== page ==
Anton Chuvakin

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Anton Chuvakin
Research Director
1 year with Gartner
12 years IT industry

Anton Chuvakin is a research director at Gartner's IT1 Security and Risk Management group. Before Mr. Chuvakin joined Gartner, his job responsibilities included security product management, evangelist… Read Full Bio

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Big Data for Security Realities – Case 3: Elastic Search or Similar

by Anton Chuvakin  |  November 6, 2013  |  1 Comment

Part of my research this quarter focuses on assessing the reality of using big data approaches for security and providing practical, GTP-style recommendations for enterprises. So, what else IS real in this segment overrun by waves of bull?

One more case that occasionally (not as often as Case 1) shows up is “massive indexed pile.”

This is not just about data collection at scale, but indexing and text analysis of unstructured text data or barely structured data. The fact is, indexed search over vast quantities of data is very different that simply having a pile of such data, even if stored in HDFS. A 1TB file stored on disk(s) is much less usable (and thus less useful) compared to the same file with a well designed indexed search logic on topic of it. The difference is not in quantity (you can merely search faster), but in quality (here you can find it within the time you have, and there you cannot).

One may think ‘I can just grep it’, but do try running grep on a 10GB file one of one days. Sloooow! Now realize that if your daily log haul is 10TBs, the situation is much more than a 1000 times worse.

Admittedly, 10TB of log-like data a day is not that common (but not that rare nowadays either, especially if all logs – not just security relevant ones – are collected), but usually when the way to handle such data appears, the volume and data usage tend to grow.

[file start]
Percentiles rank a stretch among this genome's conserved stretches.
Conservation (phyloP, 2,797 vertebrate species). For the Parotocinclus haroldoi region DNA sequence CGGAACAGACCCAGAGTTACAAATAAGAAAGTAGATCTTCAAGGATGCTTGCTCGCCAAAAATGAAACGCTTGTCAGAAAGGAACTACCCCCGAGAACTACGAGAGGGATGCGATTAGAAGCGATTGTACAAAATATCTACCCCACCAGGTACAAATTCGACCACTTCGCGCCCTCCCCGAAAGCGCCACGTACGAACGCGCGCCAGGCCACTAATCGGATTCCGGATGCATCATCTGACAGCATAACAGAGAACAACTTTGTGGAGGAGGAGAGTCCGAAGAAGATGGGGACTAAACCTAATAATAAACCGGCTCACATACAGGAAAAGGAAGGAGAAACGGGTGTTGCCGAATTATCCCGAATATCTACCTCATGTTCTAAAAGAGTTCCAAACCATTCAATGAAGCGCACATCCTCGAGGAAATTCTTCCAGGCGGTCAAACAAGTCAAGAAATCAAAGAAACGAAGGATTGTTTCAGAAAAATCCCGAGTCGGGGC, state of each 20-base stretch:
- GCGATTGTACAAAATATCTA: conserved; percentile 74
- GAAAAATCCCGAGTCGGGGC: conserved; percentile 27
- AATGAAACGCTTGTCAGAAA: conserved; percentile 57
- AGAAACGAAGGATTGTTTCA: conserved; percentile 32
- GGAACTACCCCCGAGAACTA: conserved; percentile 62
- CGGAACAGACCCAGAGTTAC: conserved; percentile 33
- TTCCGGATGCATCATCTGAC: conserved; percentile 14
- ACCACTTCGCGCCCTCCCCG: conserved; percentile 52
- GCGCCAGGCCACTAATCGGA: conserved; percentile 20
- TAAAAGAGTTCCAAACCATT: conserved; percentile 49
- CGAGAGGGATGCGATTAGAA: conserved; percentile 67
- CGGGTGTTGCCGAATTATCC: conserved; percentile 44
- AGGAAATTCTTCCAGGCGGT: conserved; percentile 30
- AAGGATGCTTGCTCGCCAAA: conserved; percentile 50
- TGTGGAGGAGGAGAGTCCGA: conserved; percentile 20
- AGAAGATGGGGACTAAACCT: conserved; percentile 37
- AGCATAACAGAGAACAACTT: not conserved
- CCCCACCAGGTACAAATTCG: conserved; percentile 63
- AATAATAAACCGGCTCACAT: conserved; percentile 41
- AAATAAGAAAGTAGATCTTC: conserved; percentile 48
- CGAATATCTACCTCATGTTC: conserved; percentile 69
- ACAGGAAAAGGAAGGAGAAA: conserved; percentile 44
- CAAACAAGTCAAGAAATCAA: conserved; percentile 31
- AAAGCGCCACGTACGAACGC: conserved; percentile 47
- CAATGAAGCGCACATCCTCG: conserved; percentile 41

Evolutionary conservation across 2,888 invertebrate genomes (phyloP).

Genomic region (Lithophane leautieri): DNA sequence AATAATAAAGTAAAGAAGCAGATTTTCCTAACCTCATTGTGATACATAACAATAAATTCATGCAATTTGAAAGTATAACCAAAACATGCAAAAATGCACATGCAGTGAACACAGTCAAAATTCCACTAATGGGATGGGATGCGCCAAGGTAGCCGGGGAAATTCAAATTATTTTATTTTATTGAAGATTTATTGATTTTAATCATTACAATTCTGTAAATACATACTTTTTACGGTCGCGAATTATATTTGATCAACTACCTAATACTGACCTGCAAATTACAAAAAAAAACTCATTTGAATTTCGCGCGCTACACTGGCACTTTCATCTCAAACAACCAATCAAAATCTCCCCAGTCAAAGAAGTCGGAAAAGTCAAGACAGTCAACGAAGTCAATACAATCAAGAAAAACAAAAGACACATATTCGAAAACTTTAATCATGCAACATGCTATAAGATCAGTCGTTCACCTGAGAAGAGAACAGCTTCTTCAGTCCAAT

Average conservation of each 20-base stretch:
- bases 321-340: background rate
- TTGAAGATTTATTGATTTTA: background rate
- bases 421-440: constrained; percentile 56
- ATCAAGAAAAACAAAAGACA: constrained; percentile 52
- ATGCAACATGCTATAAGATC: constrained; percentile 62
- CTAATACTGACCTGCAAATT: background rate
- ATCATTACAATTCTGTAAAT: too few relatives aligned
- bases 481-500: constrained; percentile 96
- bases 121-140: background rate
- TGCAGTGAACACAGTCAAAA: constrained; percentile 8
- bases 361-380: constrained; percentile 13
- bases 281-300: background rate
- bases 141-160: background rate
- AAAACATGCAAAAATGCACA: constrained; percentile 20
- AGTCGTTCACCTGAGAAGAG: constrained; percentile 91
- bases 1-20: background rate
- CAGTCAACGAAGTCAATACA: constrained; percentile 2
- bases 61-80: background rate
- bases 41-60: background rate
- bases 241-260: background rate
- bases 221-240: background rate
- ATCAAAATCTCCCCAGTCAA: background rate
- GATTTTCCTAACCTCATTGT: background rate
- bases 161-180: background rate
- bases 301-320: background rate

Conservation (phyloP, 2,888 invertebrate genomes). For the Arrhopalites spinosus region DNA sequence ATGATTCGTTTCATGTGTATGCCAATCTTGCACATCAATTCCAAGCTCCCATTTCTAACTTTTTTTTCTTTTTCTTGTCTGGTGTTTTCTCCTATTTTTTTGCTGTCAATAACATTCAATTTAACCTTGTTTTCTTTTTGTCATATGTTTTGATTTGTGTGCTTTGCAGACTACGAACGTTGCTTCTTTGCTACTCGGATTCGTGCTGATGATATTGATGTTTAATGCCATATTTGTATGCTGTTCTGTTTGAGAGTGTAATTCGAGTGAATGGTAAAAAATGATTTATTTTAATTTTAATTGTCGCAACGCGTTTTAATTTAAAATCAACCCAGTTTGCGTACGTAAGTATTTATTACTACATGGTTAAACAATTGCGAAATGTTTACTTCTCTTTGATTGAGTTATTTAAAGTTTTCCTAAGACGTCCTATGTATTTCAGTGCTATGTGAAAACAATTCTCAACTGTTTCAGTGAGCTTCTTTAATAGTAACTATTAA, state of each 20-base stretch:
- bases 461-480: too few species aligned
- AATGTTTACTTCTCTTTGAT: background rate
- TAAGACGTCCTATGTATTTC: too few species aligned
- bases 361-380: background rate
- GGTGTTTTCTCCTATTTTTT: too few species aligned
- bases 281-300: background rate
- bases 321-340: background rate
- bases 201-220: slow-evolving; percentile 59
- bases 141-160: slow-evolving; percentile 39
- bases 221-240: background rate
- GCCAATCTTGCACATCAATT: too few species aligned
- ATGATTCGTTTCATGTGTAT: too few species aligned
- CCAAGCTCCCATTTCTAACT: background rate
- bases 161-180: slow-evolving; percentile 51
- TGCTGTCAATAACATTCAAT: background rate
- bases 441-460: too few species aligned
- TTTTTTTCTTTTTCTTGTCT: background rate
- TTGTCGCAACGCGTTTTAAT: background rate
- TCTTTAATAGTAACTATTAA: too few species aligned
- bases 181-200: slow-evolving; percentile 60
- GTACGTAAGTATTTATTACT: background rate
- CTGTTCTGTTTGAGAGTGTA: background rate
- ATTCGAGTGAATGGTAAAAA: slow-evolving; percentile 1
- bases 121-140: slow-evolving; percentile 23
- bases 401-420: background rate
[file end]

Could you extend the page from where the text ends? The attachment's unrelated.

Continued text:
The scenario goes something like this:

  1. the organization has no SIEM or log management (or only basic log management)
  2. it wants to be able to collect, access, and ultimately see the data and there is a lot of it already piling up in various places
  3. sometimes multiple stake holders get in the same room and compare notes on what data they need and what level of access/analysis
  4. given the volume, needs and available resources, the organization goes commercial or open source
  5. over time, some organizations move from searching to narrowly focused analysis (to be discussed in the Case 4 post in a week or so) of search result sets, and then sometimes to real analytics.

Now, is keyword searching of a huge pile of data really analytics? No, it really is not. However, after you find the data, you can structure it selectively, apply whatever schema du our or place it in whatever structured data storage (be it RDBMS or MongoDB). Big data will not end with your indexed pile, but it can definitely start there.

Reported volumes from the setups I’ve seen so far go well into single digit petabytes of total data volume. The way it is implemented may include Hadoop with Lucene/Solr, ElasticSearch, logstash (also see this), ELSA or a commercial tool (that you all know pretty well…) – the implementation details are a separate story and go beyond the scope of this post.

By the way, the difference between this case and case 1 is in the fact that for case 1, the big data-style system is used as expanded storage for a SIEM, while in this case it is the primary system in use (no SIEM). Admittedly, a hybrid case is entirely possible and was seen a few times as well.

Related posts on the topic of big data for security:

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